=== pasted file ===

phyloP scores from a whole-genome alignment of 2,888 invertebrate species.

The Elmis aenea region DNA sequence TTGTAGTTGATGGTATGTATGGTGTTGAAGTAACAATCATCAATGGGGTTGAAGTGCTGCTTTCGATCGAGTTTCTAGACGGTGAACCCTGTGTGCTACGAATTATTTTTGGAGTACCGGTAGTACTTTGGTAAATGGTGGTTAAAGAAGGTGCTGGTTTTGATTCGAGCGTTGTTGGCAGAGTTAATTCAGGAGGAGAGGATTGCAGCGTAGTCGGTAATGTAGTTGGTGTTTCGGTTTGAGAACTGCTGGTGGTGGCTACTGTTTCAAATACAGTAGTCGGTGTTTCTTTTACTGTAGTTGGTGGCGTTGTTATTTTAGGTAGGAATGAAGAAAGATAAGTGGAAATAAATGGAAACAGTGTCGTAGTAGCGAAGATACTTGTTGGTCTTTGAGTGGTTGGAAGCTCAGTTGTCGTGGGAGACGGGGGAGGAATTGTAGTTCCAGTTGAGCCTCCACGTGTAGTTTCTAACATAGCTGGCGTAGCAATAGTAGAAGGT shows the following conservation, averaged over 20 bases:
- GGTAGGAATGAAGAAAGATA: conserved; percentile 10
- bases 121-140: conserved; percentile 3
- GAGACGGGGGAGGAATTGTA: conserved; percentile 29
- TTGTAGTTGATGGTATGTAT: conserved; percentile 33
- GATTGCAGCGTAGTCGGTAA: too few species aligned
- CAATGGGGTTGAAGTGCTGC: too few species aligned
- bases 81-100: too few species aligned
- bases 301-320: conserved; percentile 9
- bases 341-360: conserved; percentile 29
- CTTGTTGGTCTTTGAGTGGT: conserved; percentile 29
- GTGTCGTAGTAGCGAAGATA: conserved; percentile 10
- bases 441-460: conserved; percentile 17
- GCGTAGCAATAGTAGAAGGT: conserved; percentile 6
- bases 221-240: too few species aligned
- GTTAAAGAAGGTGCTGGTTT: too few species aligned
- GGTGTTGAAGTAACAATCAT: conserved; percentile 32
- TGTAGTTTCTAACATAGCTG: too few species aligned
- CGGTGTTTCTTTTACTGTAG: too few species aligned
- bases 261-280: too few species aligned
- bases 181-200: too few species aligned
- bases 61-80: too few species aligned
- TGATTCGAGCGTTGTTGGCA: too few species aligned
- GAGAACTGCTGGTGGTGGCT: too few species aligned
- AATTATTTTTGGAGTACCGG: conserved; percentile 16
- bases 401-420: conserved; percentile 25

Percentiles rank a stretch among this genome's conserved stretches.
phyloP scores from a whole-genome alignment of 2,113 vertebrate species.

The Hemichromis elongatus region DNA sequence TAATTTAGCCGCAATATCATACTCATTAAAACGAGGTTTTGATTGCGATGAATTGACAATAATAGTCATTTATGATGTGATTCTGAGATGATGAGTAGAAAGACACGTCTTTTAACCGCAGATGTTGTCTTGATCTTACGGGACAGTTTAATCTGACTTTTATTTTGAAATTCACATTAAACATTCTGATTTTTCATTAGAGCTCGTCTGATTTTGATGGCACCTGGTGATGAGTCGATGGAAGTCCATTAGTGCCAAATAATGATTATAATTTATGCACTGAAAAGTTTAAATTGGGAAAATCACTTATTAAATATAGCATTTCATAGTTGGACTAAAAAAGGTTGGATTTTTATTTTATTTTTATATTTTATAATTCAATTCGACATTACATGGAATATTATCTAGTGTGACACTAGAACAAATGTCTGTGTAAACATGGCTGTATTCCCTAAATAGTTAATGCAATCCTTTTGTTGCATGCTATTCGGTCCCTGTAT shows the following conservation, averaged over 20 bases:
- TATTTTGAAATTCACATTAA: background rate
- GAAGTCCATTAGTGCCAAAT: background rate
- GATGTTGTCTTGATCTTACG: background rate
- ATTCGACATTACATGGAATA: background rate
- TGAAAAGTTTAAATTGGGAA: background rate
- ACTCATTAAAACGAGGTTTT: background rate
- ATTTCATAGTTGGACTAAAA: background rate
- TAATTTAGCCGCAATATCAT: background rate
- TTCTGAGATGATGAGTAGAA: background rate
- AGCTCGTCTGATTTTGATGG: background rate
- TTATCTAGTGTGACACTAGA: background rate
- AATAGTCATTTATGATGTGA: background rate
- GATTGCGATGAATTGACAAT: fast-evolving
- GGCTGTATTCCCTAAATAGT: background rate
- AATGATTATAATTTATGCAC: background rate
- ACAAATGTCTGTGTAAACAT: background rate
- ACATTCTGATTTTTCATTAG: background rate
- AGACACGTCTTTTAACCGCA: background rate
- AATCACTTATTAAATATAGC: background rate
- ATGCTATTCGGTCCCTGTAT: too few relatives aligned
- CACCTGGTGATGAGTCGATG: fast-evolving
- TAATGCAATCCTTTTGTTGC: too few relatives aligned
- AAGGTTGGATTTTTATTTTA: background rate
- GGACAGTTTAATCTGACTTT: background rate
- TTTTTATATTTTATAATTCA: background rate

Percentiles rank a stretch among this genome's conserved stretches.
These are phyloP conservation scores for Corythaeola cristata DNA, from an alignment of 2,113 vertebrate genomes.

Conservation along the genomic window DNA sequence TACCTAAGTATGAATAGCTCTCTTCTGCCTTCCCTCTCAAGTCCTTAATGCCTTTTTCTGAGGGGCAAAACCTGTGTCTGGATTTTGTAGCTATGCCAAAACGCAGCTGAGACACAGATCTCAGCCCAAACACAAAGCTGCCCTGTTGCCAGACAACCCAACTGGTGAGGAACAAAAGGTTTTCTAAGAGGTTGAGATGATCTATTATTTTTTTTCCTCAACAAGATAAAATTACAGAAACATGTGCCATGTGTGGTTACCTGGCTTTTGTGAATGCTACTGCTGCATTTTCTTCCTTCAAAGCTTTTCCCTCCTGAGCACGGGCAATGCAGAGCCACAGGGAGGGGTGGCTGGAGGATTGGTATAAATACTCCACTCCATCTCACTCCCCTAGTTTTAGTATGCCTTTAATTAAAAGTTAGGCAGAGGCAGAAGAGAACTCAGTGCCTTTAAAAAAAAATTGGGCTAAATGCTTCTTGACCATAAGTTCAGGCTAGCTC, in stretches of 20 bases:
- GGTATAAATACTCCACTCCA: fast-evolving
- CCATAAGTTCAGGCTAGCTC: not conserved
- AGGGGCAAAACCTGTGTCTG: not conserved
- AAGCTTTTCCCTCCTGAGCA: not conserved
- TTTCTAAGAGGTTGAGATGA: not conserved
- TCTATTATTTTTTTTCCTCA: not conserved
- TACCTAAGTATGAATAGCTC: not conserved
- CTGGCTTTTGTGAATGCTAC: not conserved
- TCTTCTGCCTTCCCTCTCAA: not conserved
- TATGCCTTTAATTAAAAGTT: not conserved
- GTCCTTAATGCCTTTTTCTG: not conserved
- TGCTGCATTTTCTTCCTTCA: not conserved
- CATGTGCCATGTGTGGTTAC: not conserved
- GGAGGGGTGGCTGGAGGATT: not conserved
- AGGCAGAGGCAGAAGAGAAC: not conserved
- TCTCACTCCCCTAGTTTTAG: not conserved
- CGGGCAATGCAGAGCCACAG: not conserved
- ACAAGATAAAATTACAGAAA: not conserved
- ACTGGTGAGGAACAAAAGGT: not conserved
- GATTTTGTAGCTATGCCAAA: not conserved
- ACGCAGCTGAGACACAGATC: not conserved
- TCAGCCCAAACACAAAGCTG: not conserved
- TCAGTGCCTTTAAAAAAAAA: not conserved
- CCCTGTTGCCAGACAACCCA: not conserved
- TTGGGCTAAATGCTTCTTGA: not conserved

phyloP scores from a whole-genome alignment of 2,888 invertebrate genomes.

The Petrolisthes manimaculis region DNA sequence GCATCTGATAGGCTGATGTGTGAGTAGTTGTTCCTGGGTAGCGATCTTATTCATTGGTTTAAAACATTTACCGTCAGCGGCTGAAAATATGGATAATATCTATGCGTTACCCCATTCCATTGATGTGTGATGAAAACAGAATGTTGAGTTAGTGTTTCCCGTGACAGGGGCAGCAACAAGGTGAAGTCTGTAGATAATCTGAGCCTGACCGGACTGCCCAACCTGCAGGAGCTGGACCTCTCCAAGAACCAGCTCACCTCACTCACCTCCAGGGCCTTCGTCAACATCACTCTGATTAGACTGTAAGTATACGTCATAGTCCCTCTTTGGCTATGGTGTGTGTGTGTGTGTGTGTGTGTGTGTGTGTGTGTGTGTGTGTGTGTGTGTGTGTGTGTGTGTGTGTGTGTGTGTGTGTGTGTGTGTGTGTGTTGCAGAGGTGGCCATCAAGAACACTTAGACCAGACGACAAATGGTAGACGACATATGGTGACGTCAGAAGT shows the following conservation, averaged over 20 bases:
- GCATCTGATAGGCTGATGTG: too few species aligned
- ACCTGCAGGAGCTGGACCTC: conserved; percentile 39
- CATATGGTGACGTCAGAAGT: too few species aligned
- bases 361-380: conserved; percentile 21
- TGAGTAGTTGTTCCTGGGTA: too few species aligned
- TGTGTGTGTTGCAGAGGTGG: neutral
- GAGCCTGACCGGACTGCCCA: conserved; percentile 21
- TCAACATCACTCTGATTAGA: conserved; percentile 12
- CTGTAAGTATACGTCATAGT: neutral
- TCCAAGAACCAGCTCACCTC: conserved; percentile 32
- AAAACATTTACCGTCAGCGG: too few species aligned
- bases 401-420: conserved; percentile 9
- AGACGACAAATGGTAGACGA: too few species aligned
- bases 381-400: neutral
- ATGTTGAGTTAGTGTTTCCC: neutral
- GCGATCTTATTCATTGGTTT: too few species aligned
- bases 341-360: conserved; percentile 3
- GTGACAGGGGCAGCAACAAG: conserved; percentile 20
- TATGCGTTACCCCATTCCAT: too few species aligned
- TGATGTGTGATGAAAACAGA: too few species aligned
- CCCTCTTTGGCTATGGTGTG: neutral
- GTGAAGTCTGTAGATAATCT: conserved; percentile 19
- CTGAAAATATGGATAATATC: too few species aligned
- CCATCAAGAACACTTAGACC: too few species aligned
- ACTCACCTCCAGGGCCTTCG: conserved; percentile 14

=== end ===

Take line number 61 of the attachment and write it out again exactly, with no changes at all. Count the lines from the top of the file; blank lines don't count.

- AGGGGCAAAACCTGTGTCTG: not conserved